Every day in the United States, as many as 15 million children leave school with no adult at home or afterschool plans. It is no coincidence that the highest juvenile crime rate across the country is between the hours of 3 p.m. and 6 p.m. This trend profoundly affects the health and future of these children.
As a result, After-School All-Stars in Atlanta provides comprehensive out-of-school programs that are fun for kids during these critical hours of the day. It is not an extension of the school day, but it is an engaging environment to foster ongoing relationships with other children and staff members, and to reinforce knowledge and skills needed for all areas of students’ lives – in the home, school and community.
Programming falls into five highly-structured and organized categories led by a certified teacher: academic remediation and enrichment, cultural enrichment, technology, sports and recreation and parental involvement.
A typical after-school day includes a nutritious snack, homework assistance and tutoring. Depending on the day, there are extra-curricular programs, such as a special interest club, structured physical activity or field trip. At the end of the day, students have a hot supper meal.
After-School All-Stars is free to the student’s family.
The program began as a summer athletic program for inner city kids in 1994 as Atlanta prepared for the 1996 Olympic Games. Various tournaments were played all over the city, and organizers used these events to teach fair play, character and the negative consequences of juvenile crime. In 1999, the program shifted to become a sustainable afterschool middle school program, free to all participants, and focused on positive messaging. Their mission remains consistent today: “Provide opportunities for young people to participate in educational, sports, cultural and community enrichment programs; build self-confidence and self-esteem; encourage youth to say ‘no’ to gangs, drugs and violence and to say ‘yes’ to hope, learning and life.”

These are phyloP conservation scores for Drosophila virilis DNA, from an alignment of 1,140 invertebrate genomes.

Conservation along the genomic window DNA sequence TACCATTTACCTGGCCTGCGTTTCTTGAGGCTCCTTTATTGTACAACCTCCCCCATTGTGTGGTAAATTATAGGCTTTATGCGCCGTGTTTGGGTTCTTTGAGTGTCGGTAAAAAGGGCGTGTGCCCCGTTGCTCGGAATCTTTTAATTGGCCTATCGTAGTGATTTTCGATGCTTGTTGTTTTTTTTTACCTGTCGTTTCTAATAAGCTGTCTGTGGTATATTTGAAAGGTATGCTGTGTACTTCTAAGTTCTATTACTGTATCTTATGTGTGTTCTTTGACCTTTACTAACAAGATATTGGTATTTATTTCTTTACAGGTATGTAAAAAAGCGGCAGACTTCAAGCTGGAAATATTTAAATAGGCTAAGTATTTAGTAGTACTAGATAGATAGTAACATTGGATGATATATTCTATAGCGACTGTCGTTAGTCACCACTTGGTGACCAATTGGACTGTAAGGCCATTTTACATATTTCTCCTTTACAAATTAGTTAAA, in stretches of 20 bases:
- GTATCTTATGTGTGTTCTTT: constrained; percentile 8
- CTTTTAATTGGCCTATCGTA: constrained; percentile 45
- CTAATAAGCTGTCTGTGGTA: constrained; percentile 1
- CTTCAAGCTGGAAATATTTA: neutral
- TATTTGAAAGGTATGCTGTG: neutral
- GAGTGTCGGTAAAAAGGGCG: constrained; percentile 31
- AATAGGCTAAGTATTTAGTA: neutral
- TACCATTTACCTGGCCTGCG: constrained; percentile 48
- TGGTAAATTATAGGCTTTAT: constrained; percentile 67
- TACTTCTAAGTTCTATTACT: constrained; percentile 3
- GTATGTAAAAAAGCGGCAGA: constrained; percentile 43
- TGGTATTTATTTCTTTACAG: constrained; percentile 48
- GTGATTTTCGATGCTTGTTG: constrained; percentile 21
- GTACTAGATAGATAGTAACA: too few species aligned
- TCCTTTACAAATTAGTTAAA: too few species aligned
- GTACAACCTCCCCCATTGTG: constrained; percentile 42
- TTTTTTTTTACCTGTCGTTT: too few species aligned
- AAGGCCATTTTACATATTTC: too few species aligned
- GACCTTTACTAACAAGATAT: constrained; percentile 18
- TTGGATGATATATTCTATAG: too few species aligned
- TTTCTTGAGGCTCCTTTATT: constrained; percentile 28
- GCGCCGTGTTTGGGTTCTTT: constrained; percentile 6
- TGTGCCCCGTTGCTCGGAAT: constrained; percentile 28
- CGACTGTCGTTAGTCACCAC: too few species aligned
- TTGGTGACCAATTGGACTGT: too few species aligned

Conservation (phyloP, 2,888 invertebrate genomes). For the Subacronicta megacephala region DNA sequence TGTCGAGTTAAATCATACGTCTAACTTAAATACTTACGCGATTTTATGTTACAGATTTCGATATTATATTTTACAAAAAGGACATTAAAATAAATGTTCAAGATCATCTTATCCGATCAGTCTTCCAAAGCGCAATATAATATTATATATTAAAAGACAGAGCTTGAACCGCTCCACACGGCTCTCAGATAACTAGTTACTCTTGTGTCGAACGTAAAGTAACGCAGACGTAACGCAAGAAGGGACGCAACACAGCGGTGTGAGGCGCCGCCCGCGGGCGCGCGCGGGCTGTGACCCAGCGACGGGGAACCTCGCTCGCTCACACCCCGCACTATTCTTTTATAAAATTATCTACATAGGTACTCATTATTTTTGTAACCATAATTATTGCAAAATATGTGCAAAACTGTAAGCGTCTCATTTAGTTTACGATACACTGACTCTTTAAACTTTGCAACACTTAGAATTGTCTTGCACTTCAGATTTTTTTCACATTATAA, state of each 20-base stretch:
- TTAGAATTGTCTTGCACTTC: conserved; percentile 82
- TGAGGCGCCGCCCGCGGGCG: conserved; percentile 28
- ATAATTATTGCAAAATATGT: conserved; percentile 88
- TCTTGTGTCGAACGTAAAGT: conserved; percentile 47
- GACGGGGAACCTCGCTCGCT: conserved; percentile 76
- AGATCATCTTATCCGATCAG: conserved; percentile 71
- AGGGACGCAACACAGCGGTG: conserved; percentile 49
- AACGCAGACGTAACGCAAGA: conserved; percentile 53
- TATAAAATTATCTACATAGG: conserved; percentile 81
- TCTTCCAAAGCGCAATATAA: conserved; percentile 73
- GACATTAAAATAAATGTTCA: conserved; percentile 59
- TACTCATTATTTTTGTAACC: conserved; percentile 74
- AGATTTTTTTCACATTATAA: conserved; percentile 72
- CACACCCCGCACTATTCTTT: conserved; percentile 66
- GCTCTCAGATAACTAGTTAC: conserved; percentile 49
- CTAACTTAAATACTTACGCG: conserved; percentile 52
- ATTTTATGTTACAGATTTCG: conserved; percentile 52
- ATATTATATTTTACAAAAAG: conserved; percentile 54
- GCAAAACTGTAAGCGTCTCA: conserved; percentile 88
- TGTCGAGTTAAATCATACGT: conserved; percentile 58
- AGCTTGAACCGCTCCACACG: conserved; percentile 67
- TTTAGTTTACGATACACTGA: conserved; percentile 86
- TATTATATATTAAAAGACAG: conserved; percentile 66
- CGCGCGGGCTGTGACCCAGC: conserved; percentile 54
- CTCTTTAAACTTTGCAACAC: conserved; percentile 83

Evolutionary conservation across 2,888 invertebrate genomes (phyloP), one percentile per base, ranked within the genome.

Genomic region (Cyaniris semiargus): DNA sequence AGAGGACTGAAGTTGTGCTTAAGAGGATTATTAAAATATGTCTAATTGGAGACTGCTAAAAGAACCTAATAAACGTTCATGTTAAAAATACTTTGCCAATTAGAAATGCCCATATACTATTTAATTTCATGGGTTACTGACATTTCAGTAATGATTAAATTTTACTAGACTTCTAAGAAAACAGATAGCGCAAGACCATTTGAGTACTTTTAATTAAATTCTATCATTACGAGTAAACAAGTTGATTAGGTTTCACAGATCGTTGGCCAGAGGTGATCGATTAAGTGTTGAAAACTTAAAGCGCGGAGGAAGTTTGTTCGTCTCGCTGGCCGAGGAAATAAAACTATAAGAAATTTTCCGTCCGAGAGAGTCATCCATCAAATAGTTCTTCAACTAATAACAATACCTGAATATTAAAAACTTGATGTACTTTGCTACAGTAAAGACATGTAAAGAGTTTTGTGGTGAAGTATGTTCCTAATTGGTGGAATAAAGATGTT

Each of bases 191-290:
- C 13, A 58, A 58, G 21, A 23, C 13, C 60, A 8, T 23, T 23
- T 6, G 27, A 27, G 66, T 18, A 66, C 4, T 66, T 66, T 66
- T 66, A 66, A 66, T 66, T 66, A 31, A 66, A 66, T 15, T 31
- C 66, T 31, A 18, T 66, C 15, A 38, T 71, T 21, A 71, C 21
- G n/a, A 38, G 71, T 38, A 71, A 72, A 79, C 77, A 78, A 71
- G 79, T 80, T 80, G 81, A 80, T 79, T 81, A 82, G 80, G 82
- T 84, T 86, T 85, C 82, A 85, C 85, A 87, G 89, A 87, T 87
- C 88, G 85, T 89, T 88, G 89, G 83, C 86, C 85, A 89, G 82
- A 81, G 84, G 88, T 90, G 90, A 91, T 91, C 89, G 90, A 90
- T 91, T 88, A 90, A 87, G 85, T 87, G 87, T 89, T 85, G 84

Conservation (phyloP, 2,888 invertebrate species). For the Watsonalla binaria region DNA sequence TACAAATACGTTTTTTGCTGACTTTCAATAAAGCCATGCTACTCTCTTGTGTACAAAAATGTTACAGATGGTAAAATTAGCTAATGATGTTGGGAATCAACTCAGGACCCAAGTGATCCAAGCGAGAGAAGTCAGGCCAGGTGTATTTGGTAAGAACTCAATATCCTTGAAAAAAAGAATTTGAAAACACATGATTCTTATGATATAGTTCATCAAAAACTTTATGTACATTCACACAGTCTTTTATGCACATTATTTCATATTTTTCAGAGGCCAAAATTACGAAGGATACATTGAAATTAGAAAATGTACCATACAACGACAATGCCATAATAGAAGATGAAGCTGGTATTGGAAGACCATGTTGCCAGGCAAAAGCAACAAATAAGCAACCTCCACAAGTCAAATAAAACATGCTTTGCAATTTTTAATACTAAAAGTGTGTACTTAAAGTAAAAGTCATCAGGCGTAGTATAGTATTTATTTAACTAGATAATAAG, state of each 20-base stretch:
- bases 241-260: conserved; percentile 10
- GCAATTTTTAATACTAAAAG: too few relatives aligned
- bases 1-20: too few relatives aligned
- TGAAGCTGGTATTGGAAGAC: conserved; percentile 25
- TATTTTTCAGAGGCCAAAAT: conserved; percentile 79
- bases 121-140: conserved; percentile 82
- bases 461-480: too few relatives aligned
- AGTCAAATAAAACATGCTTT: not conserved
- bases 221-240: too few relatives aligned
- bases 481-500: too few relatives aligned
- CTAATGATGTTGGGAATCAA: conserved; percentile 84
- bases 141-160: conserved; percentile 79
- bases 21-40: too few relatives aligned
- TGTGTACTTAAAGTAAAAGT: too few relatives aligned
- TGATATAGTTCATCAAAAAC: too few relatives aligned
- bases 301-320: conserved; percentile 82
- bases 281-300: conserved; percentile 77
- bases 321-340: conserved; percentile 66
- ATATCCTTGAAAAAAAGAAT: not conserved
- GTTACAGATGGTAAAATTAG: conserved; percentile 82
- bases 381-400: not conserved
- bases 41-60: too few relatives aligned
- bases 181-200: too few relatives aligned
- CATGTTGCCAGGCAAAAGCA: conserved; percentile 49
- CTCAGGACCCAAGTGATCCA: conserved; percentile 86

The After-School All-Stars program expanded to 10 urban middle schools in the Atlanta area, 11 City of Atlanta Centers of Hope, the City of Refuge, and Atlanta Mission, which offers transitional housing to women and their children.
“We developed the After-School All-Stars Atlanta program because we wanted to meaningfully impact the lives of children living in Atlanta,” said Dr. Walt Thompson, executive director. “With the help of many friends, we have experienced continuous growth and now have nearly 4,000 children in our after-school and summer programs.”
After-School All-Stars is a member of a nationwide network of 15 cities allowing for a free exchange of ideas, experiences and successful strategies. The program content is designed to meet specific local needs and interests. However, each of the sites is committed to providing a comprehensive afterschool experience that includes three components: independent learning, academics and enrichment. While independent learning and academics focuses on time for homework and engaging ways to teach core subjects, enrichment builds social, physical and emotional skills using sports, arts, culture and computer training. One program, Project CHEW (Choosing Health Experiencing Wellness) was developed over a decade ago to teach students about physical activity and nutrition in affordable, culturally relevant and age-appropriate ways.
Given the amount of diversity among students attending middle schools in the inner city of Atlanta, cultural appreciation is very evident at After-School All-Stars. Students are exposed to a variety of dance and visual arts from around the world, like Zumba. Once a quarter, family night showcases everything students have learned during After-School All-Stars and provides a venue for parents to meet their children’s teachers in a less formal setting.
Dr. Carolyn Huff, a retired Atlanta public school principal, said, "The After-School All-Stars program enables us to maintain a robust learning environment after school. It is an important part of enhancing academic productivity and promoting a lifelong interest in school and learning."
To learn more about After-School All-Stars visit their website.